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How a tuber and some tricks beat malnutrition among farmers

The Fearless Indian 2017-11-11 15:32:29

How would you explain malnutrition and undernourishment in a farmer household? Take this cluster of 556 households in five villages in the Wardha region of Vidarbha district of Maharashtra and the 658 households of seven villages in the Koraput district of Odisha, for instance. The year was 2014. In both areas, over 45% of children under age five were underweight, 35% were stunted and about 27% wasted. 33% of children had Vitamin A deficiency. In both the locations, more women (47%) had Chronic Energy Deficiency (CED) than men.

In both Wardha and Koraput, about 55-60% of pregnant women and 75% of lactating women were anaemic. In short, a grim scenario of severe and widespread malnutrition, as per this data collected by the M. S. Swaminathan Research Foundation (MSSRF) in 2014. One of the glaring cropping anomalies was that, in both locations, the farmers weren’t growing nutritious food for their daily needs, and simply focused on cultivation for profits.

The way MSSRF saw it, the solution was obvious. For farming households to have nutritious food on their plates every day, all that’s needed is a tweaking of the agricultural practices. And they opted for a farmer-led strategy. What could make a direct and immediate impact on the farming family’s nutritional status is what’s grown and how it’s grown. While tuber crops like sweet potato were being grown in Koraput, the white flesh traditional varieties contain no pro-vitamin.

Intercropping with pigeon pea in Koraput and with cotton in Wardha let farmers harvest both from the same field, besides getting the field fertilized through biological nitrogen fixation by the pigeon pea plant. Households that had a backyard were encouraged to grow nutrient-rich vegetables and fruits (206 in Koraput and 246 in Wardha). They shared green leafy vegetables to combat anaemia and coloured vegetables like carrot and red pumpkin to prevent vitamin A deficiency. In the case of landless farmhand families, especially in Wardha, MSSRF encouraged and helped women in these farmer households to set up community gardens on Panchayat lands and in local schools.


And fired by all this nutritional awareness, many of these village men and women have become ‘community hunger fighters’. Trained at the village level, they now spread the message of nutrition, one conversation at a time.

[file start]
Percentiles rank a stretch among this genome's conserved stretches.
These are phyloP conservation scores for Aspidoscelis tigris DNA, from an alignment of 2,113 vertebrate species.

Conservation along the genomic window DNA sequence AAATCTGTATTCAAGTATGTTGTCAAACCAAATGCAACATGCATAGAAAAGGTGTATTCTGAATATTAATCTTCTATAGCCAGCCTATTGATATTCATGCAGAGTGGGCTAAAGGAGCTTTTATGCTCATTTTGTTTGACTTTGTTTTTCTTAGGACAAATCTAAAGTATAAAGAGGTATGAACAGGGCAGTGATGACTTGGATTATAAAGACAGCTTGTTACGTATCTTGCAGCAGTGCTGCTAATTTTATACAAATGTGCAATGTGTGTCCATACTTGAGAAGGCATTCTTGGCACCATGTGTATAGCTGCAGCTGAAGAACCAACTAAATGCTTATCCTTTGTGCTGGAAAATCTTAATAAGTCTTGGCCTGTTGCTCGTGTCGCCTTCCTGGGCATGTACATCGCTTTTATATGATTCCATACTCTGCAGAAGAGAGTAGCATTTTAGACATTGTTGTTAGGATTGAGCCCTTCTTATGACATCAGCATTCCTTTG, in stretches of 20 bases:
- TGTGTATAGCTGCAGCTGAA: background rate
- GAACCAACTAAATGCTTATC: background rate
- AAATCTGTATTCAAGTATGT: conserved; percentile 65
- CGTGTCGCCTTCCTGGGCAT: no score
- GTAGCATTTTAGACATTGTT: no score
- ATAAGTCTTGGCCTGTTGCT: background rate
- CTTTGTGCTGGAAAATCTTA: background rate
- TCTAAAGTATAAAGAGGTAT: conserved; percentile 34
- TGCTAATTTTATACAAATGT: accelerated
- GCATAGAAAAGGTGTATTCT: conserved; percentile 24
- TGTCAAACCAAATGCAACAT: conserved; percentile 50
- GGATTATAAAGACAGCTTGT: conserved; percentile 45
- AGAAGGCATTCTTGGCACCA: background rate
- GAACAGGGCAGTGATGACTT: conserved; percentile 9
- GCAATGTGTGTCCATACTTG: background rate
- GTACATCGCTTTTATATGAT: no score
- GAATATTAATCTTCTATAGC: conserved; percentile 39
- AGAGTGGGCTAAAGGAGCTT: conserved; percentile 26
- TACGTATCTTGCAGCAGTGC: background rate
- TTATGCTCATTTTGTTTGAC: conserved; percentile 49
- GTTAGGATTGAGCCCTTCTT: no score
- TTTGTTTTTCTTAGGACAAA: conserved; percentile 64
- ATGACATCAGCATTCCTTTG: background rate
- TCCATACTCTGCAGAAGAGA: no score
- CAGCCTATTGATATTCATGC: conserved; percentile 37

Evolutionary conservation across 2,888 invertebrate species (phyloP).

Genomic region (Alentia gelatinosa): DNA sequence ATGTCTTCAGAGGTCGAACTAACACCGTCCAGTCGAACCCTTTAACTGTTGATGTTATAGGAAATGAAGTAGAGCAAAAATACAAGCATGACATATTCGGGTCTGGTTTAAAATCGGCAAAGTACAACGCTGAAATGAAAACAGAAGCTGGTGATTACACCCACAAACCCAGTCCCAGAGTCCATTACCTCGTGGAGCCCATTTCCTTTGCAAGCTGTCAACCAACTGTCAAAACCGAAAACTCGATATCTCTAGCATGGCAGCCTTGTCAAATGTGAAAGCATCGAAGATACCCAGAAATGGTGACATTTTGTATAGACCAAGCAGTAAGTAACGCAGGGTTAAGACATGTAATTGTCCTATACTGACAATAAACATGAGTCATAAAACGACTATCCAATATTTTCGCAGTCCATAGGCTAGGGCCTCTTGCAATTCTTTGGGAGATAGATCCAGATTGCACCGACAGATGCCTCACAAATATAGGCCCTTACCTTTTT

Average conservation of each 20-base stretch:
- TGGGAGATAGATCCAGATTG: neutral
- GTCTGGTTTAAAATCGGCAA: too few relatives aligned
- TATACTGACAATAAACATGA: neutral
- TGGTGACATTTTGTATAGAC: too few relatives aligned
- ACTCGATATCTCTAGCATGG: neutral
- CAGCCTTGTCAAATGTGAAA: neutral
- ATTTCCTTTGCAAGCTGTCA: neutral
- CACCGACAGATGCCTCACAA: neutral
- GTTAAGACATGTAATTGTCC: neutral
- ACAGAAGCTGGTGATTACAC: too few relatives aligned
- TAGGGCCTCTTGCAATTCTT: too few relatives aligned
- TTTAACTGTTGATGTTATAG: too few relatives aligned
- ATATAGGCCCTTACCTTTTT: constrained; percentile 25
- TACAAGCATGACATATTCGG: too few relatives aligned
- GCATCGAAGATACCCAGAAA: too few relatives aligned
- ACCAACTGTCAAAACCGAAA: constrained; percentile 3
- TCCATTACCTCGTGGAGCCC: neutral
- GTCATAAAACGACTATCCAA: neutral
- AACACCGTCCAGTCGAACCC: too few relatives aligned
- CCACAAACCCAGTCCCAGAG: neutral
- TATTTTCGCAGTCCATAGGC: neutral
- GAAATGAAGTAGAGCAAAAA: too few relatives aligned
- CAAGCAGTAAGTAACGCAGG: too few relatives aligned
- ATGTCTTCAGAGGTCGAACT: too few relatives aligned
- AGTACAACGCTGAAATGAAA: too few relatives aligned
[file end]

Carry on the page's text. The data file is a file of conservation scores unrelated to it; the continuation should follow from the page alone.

How would you explain malnutrition and undernourishment in a farmer household? Take this cluster of 556 households in five villages in the Wardha region of Vidarbha district of Maharashtra and the 658 households of seven villages in the Koraput district of Odisha, for instance. The year was 2014. In both areas, over 45% of children under age five were underweight, 35% were stunted and about 27% wasted. 33% of children had Vitamin A deficiency. In both the locations, more women (47%) had Chronic Energy Deficiency (CED) than men. In both Wardha and Koraput, about 55-60% of pregnant women and 75% of lactating women were anaemic. In short, a grim scenario of severe and widespread malnutrition, as per this data collected by the M. S. Swaminathan Research Foundation (MSSRF) in 2014. One of the glaring cropping anomalies was that, in both locations, the farmers weren’t growing nutritious food for their daily needs, and simply focused on cultivation for profits. The way MSSRF saw it, the solution was obvious. For farming households to have nutritious food on their plates every day, all that’s needed is a tweaking of the agricultural practices. And they opted for a farmer-led strategy. What could make a direct and immediate impact on the farming family’s nutritional status is what’s grown and how it’s grown. While tuber crops like sweet potato were being grown in Koraput, the white flesh traditional varieties contain no pro-vitamin. Intercropping with pigeon pea in Koraput and with cotton in Wardha let farmers harvest both from the same field, besides getting the field fertilized through biological nitrogen fixation by the pigeon pea plant. Households that had a backyard were encouraged to grow nutrient-rich vegetables and fruits (206 in Koraput and 246 in Wardha). They shared green leafy vegetables to combat anaemia and coloured vegetables like carrot and red pumpkin to prevent vitamin A deficiency. In the case of landless farmhand families, especially in Wardha, MSSRF encouraged and helped women in these farmer households to set up community gardens on Panchayat lands and in local schools. [ads1] And fired by all this nutritional awareness, many of these village men and women have become ‘community hunger fighters’. Trained at the village level, they now spread the message of nutrition, one conversation at a time.